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Zazi’s uncle to turn on him

Zazi’s uncle to turn on him
Naqib Jaji, uncle of terror plotter Najibullah Zazi, (above) has cooperated with the government in exchange for his release on his own recognizance. AP Photo/Ed Andrieski
By Connor Adams Sheets

The uncle of terror plotter Najibullah Zazi pleaded guilty more than a year ago to conspiring to obstruct justice in the days leading up to Zazi’s arrest and is cooperating with the federal government against his nephew, according to federal documents unsealed last week.

Naqib Jaji, the uncle of Zazi, the Flushing man who pleaded guilty to conspiring to bomb the New York City subway system on the eighth anniversary of the 9/11 attacks, copped the plea Jan. 22, 2010, in exchange for his release on bail on his own recognizance, the documents show.

Jaji “continues to cooperate with the government and is expected to testify at several trials in the coming year,” according to the new documents, and the government is accordingly requesting that his bail conditions be loosened.

Jaji, who was 38 in January 2010, was indicted for conspiring to obstruct justice and arraigned Jan. 14, 2010, in a sealed federal courtroom in Brooklyn, according to the U.S. district attorney’s office.

When he pleaded guilty to the charge, the government moved to keep related documents sealed out of concern for Jaji’s safety and due to the sensitivity of the ongoing investigation, according to the new court documents. U.S. Attorney Loretta Lynch requested in an April 15, 2011, letter that federal Judge Raymond Dearie unseal those documents, saying it was no longer “necessary” to keep them confidential.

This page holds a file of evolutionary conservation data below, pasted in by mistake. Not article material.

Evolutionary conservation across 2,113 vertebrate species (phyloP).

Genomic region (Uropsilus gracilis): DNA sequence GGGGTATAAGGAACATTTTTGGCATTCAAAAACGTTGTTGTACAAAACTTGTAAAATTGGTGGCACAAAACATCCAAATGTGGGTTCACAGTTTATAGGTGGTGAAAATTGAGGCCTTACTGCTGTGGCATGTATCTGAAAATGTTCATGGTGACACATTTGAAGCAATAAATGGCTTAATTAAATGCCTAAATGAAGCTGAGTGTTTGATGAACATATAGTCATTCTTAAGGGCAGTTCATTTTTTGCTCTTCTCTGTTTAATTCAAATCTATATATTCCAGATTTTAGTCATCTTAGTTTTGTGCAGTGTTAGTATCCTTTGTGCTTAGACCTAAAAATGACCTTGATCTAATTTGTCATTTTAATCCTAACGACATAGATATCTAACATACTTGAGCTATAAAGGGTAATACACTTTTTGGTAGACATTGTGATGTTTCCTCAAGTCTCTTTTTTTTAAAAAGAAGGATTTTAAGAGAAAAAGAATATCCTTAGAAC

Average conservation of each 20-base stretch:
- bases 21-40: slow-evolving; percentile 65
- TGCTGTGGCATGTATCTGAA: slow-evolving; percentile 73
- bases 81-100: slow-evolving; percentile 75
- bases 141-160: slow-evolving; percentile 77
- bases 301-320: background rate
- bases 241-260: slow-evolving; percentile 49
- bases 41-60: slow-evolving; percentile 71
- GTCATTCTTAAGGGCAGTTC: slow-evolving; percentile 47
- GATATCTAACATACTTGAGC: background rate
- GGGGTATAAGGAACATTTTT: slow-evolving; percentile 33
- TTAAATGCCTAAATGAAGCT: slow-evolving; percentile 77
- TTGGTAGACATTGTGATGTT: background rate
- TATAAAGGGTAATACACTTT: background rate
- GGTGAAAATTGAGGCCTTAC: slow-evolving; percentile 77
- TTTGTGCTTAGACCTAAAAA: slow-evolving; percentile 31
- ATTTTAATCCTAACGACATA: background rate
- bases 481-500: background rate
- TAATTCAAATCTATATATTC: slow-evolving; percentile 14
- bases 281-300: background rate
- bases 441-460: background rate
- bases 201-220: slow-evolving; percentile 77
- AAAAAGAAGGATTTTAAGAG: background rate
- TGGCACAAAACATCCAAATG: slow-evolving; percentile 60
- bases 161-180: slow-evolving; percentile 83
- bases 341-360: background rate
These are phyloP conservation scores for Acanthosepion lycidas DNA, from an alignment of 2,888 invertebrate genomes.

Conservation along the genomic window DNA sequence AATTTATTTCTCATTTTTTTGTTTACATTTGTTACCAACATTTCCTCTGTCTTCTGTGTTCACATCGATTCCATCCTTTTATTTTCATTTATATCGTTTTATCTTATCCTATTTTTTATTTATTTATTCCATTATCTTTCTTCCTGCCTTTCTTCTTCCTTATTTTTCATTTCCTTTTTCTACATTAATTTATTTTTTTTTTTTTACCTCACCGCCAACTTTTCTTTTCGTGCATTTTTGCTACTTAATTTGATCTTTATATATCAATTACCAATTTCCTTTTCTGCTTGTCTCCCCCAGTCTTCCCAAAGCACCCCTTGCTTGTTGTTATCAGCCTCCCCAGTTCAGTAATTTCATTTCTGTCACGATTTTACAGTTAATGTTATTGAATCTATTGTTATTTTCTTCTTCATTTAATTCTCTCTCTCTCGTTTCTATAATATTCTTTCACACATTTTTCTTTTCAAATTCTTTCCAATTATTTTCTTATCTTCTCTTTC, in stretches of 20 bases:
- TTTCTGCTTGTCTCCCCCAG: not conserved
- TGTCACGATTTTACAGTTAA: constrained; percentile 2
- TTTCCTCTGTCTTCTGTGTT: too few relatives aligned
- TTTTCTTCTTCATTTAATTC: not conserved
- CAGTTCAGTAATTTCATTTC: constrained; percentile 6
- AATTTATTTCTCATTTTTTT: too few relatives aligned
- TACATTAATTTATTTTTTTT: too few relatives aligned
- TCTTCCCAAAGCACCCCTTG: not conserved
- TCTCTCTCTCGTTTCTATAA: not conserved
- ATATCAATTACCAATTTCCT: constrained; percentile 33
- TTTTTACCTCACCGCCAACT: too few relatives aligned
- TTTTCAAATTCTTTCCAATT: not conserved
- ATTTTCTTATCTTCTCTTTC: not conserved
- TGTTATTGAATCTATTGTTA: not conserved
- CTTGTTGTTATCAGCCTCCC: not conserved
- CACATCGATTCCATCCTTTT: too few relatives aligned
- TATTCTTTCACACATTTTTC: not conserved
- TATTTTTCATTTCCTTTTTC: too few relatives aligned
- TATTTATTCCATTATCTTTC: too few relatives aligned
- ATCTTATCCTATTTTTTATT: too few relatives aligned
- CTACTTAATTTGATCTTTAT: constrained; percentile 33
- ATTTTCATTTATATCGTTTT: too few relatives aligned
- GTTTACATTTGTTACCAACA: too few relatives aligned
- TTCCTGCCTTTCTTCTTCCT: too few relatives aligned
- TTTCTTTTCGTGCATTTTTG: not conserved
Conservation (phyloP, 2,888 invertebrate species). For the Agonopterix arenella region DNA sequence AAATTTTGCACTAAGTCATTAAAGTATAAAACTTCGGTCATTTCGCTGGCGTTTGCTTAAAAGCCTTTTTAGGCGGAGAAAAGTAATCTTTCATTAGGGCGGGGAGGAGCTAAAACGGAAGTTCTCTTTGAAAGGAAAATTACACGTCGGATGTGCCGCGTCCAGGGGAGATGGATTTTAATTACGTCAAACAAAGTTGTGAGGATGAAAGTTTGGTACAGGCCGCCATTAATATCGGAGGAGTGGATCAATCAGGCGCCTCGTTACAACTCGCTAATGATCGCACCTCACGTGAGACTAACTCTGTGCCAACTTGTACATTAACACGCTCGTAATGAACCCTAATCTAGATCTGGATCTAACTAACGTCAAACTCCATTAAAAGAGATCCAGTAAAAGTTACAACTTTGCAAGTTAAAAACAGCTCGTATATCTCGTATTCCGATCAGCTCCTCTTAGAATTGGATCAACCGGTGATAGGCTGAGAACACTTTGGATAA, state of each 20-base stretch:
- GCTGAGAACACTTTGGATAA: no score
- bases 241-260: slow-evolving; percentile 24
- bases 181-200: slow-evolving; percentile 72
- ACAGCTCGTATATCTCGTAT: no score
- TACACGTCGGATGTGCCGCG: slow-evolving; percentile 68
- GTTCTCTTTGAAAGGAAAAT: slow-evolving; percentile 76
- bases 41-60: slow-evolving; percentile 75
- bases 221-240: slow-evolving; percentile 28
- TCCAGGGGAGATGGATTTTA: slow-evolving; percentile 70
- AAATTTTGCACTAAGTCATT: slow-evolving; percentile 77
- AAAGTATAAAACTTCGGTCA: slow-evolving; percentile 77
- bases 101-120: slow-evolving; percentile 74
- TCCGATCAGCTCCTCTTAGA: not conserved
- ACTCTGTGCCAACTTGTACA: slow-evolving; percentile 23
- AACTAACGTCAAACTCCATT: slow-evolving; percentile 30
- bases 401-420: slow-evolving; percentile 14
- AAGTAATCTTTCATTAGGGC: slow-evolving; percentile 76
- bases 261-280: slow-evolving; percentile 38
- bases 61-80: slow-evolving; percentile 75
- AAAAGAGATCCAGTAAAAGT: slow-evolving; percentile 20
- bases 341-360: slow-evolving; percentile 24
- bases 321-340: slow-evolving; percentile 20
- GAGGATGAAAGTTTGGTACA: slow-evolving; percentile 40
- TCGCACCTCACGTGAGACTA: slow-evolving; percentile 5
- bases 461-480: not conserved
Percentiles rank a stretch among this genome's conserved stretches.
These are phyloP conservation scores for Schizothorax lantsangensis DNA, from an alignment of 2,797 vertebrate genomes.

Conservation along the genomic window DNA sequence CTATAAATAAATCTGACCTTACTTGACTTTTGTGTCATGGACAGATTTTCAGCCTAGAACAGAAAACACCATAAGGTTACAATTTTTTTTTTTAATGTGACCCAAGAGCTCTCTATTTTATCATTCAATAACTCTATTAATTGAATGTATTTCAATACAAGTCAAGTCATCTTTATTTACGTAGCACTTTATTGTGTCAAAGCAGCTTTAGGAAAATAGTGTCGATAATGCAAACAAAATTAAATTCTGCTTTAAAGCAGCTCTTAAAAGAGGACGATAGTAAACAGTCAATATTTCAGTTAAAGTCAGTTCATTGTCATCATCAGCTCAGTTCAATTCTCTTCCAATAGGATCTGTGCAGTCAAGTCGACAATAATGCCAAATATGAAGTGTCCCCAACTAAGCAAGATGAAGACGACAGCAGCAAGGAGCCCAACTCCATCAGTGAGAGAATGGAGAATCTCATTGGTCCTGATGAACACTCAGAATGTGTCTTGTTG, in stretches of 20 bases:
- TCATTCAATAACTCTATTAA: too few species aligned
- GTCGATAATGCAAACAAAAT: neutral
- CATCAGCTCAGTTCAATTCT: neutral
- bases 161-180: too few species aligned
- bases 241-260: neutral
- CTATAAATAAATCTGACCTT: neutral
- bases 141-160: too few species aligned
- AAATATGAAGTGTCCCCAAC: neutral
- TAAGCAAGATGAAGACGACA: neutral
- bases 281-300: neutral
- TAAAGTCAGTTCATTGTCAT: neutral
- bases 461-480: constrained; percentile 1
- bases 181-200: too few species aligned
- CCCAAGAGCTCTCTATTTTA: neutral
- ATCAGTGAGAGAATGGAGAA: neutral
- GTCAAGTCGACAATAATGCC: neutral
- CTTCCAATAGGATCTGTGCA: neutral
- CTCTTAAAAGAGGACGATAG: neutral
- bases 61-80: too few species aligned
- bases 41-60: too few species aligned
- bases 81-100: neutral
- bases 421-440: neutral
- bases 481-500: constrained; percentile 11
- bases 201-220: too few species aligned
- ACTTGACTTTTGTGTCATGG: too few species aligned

Since his release on bail, Jaji has been under curfew and his whereabouts tracked by electronic monitoring, but he is working as a taxi driver and lives with his wife and children, the new documents revealed. He has been fully compliant with the bail conditions since he was released, according to the documents, and “the government does not believe Jaji poses a risk of flight or danger to the community,” according to Lynch’s letter.

As such, Lynch — joined by defense counsel and pre-trial services in the request — implored Dearie to remove the bail condition that Jaji be subject to the curfew and electronic monitoring, according to the letter.

Defense counsel and federal prosecutors are scheduled to return to court Aug. 15 to report on the status of the case against Jaji.

Jaji called his nephew, who worked as a driver shuttling customers back and forth from Denver International Airport to downtown Denver, “very greedy” during a September 2009 interview with the Denver Post, but said it was “impossible” he was a terrorist.

“He never said a bad word about the U.S.,” Jaji told the Denver Post. “He always talked business, how many customers he had a day.”

Najibullah Zazi moved from Flushing to Colorado in early 2009 and lived with his father’s sister and Jaji in the suburbs of Denver. He grew up in Flushing and graduated from Flushing High School, along with his admitted accomplice in the terror plot, Zarein Ahmedzay, and accused fellow plotter Adis Medunjanin.

Reach reporter Connor Adams Sheets by e-mail at [email protected] or by phone at 718-260-4538.

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